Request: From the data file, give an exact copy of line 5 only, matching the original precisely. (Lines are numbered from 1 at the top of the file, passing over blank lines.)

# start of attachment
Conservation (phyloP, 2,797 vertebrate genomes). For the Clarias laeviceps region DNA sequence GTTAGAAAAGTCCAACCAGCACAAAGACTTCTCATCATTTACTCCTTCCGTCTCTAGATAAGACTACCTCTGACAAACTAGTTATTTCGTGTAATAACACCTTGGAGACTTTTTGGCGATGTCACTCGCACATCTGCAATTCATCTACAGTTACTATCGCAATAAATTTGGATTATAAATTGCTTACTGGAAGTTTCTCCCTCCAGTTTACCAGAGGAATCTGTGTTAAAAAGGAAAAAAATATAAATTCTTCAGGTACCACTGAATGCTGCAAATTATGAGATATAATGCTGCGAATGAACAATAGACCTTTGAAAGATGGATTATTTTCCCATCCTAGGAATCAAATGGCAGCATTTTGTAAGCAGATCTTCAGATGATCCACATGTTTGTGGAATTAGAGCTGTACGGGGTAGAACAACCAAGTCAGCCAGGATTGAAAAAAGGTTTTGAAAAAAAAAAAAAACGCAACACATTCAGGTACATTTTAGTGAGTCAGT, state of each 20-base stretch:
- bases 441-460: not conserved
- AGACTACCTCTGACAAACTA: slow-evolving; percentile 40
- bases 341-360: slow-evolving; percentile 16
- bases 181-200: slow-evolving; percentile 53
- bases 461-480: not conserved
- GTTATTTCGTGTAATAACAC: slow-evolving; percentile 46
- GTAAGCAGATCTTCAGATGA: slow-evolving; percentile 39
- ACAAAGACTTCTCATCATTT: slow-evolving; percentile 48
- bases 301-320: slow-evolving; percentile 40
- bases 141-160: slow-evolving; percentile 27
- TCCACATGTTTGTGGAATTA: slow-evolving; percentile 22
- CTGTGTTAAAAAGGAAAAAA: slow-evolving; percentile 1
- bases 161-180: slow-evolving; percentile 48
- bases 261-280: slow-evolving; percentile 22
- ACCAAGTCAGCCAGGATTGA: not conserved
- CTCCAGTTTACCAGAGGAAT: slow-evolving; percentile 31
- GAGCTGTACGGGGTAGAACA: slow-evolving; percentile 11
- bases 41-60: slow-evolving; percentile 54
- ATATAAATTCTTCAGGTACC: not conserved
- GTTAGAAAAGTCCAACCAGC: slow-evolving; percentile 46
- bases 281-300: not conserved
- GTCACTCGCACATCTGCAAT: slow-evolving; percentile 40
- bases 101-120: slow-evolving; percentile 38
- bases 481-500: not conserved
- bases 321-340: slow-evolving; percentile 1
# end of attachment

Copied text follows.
- bases 181-200: slow-evolving; percentile 53